Timothy Eaton statue
In 1919, employees of the Eaton's department store presented the Eaton family with a special gift, in honour of the store's 50th anniversary. The First World War had just ended, and Eaton's, unlike many employers, had made a pledge to all of its employees serving overseas that their jobs, or jobs of equal value, would be waiting for them when they returned home. Married men who enlisted voluntarily received full pay for the duration of the war, while single men who enlisted voluntarily received half-pay. Men serving in the field regularly received parcels from their pre-war employer, containing coffee, chocolate, socks and other items from the shelves of the Eaton's stores. Moreover, Eaton's donated all profits from its many government war contracts back to the war drive. This corporate generosity and loyalty during trying times engendered much affection for the Eaton family from its thousands of employees, and in gratitude the employees presented the two bronze statues to the family, on the occasion of the chain's golden jubilee and in tribute to the store's founder.
The employees commissioned Ivor Lewis (1882–1958), from the Eaton's advertising department, to create the statues. Two castings were made: one for the main store in Toronto, and one for the Winnipeg store. The Toronto statue was unveiled on December 8, 1919, with thousands of employees in attendance. The Eaton Choral Society sang "O Canada", and the statue was presented to Margaret Eaton and John Craig Eaton, Timothy Eaton's widow and son respectively. A similar unveiling took place in Winnipeg on December 11, 1919.
The two statues greeted shoppers in their respective stores for decades, serving as both a meeting place and a local landmark. Over time, the tradition developed of rubbing Timothy's left toe for good luck. As countless shoppers rubbed the toe on a daily basis, one bronze foot was always a golden colour compared to the darker shade of the rest of the statue.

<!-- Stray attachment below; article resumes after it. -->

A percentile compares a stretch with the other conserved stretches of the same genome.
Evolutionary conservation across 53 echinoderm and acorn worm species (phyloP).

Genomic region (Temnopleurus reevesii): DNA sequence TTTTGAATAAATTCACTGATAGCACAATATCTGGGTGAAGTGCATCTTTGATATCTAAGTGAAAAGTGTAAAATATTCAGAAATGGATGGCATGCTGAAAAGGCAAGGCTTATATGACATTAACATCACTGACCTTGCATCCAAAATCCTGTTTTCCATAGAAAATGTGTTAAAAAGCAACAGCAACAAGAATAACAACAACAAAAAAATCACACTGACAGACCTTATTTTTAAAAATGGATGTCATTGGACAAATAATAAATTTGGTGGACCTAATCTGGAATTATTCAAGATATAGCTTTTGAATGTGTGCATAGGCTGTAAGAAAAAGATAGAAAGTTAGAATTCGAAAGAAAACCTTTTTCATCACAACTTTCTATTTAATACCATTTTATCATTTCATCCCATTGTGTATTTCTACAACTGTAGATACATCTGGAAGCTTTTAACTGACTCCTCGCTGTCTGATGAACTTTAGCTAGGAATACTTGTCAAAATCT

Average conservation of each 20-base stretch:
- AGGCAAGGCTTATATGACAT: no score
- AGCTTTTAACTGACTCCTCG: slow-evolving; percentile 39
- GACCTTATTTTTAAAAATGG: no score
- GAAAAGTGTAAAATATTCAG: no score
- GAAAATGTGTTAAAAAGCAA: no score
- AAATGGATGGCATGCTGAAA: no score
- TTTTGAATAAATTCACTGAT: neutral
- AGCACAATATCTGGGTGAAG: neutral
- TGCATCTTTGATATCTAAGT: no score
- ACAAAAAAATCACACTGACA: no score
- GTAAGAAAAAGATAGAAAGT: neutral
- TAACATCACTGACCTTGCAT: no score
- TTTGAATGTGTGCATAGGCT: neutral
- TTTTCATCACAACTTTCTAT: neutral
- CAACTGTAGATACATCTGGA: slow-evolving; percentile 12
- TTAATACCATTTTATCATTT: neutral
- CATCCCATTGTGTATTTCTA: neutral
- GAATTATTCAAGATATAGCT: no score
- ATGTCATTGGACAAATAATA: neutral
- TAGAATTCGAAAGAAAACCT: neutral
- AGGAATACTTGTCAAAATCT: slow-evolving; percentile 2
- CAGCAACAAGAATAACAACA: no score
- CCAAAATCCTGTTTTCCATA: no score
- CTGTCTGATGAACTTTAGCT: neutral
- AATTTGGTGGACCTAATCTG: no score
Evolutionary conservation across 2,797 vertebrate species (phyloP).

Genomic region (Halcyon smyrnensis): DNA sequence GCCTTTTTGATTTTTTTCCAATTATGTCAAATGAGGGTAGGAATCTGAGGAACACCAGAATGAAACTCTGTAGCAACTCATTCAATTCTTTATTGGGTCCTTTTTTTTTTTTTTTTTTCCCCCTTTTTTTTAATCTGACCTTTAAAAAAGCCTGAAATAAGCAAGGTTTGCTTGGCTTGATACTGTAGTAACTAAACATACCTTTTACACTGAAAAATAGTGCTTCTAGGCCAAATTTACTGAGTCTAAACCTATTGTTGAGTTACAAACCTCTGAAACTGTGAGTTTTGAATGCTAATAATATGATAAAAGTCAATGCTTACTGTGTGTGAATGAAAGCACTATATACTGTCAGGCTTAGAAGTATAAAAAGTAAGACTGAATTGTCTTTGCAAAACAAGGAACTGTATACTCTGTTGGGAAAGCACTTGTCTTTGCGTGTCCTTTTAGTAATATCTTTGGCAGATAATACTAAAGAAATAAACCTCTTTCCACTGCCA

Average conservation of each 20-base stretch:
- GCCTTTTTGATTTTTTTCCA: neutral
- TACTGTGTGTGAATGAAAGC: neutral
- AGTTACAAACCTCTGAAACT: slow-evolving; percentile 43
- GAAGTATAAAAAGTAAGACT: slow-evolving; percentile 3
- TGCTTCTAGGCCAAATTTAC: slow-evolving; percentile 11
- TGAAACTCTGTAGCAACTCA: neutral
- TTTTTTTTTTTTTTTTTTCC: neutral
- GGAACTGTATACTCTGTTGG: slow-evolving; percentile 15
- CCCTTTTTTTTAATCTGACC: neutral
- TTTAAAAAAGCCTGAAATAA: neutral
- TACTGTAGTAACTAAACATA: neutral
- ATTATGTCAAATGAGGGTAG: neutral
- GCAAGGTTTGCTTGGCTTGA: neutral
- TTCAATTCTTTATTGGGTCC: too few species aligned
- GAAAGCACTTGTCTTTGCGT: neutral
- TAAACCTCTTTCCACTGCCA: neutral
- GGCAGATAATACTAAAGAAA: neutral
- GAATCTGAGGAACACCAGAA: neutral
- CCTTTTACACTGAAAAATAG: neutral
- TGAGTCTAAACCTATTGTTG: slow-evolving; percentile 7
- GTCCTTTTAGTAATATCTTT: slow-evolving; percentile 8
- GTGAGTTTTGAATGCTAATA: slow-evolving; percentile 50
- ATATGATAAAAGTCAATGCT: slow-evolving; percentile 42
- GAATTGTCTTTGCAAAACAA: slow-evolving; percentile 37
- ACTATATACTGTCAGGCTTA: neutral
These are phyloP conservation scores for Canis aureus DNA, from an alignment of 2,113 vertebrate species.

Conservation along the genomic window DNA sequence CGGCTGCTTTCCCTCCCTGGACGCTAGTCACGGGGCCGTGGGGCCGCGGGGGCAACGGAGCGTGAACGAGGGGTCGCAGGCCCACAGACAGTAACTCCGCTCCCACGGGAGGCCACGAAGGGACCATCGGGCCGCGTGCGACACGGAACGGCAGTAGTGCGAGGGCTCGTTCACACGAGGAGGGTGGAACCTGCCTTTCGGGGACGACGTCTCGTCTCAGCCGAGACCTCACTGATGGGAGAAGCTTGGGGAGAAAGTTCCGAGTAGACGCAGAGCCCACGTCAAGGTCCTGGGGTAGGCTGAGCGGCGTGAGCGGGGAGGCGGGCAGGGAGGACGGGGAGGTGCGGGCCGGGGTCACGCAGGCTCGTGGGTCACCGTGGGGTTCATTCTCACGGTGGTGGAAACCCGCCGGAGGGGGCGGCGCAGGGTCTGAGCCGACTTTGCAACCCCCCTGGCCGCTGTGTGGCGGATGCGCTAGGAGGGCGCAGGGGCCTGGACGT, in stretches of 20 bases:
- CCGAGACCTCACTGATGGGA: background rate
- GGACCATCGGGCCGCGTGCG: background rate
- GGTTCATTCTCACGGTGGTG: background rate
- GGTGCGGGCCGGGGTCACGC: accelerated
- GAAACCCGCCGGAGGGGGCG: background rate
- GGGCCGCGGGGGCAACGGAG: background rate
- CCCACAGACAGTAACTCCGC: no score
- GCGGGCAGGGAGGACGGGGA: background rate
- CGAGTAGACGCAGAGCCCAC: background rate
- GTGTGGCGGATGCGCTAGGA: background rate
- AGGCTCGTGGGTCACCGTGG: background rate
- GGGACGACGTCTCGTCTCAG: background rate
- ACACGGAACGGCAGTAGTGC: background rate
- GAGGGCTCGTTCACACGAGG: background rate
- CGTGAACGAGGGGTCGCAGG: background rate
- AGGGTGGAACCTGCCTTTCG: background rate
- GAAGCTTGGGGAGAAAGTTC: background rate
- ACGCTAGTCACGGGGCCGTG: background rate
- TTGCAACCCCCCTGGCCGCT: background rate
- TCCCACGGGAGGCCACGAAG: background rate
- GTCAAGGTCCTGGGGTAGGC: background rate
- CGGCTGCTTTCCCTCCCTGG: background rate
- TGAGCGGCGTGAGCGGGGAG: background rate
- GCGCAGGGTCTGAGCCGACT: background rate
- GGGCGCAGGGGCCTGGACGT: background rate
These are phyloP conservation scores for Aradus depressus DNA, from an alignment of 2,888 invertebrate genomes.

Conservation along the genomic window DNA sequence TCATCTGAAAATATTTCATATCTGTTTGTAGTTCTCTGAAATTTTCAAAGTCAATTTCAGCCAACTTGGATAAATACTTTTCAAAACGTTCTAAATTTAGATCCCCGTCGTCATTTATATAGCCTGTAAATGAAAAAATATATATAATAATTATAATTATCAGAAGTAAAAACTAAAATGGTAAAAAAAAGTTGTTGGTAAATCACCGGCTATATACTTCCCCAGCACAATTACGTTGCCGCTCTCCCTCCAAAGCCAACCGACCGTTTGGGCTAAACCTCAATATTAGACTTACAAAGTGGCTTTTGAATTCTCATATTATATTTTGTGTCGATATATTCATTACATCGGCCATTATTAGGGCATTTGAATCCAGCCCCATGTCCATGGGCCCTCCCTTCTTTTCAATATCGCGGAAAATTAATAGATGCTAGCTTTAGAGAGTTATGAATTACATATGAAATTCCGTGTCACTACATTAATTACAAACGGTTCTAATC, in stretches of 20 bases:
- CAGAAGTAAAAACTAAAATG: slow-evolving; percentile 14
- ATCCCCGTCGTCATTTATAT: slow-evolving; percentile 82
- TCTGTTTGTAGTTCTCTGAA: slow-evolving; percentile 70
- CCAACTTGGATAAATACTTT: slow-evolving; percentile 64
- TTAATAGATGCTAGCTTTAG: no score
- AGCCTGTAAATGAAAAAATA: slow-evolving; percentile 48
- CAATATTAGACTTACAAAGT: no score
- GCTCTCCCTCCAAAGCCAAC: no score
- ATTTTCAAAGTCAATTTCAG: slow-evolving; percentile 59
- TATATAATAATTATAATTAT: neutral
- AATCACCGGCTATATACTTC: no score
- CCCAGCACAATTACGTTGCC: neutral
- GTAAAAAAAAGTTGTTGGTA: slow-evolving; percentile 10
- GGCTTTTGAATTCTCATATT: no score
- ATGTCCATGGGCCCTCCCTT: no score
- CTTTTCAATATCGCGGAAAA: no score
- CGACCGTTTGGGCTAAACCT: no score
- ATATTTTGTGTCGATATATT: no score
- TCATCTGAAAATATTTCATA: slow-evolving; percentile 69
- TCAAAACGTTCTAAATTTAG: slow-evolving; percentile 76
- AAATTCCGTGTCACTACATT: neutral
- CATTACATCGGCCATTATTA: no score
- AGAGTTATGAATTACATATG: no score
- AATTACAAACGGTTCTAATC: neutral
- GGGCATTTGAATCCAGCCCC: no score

The Toronto statue stood for years inside the Main Store at Yonge and Queen streets. When the Main Store was demolished in the late 1970s to make way for the Toronto Eaton Centre, the statue was moved to the Dundas Street entrance of the chain's new flagship store. The Winnipeg statue stood for eight decades in the downtown store on Portage Avenue.
Bankruptcy of the Eaton's chain
When the Eaton's chain declared bankruptcy in 1999, countless television news stories commenced their coverage with shots of the Timothy Eaton statue. Flowers and cards were left at the base of both the Toronto and Winnipeg statues, in condolence of the end of a Canadian institution. When Sears Canada acquired many of the corporate assets of the Eaton's chain, there was a brief legal tussle between Sears and the Eaton family over ownership of the statues. Eventually, litigation was averted when the family presented documents certifying that ownership of the statues vested with the family, not the defunct chain. Soon thereafter, the Toronto statue was moved to the Royal Ontario Museum, where it stood in the museum's Eaton Court.
The fate of the Winnipeg statue generated more controversy. The Eaton family agreed that the statue would be moved to the Polo Park Shopping Centre, where Eaton's had years earlier opened its first suburban location in Manitoba and where Sears would be opening the only Winnipeg location of its short-lived "eatons" experiment. In 2002, Sears announced the end of the eatons mini-chain, and the Polo Park store was slated for conversion to an outlet of Eaton's historic rival, the Bay department store. Fred Eaton made arrangements for the statue to be moved to St. Mary's, Ontario, the site of one of Timothy Eaton's first stores. Heritage advocates and a group of former Winnipeg Eaton's employees sought to have the statue remain in Winnipeg. On October 22, 2002, the Manitoba government designated the statue as a protected provincial heritage object, with the cooperation of the Eaton family. It was placed in the concourse of the city's new hockey arena, now known as Bell MTS Place, which stands on the site of the now-demolished downtown Eaton's store.
Museum-goers in Toronto and hockey fans in Winnipeg continue to rub Timothy's toe for luck. While ROM generally discourages visitors from physically touching its artifacts, an exception is made for the statue, as the accompanying plaque invites museum-goers to partake in the tradition.
- "Famed Timothy Eaton Statue moves to its new home—at the Royal Ontario Museum" (Press release). Royal Ontario Museum. 1999-11-04.
- "Beautifully Restored Public Spaces" (Press release). Royal Ontario Museum. 2005-12-26.
- "Timothy Eaton statue begins relocation to MTS Centre" (Press release). MTS Centre. 2003-10-23.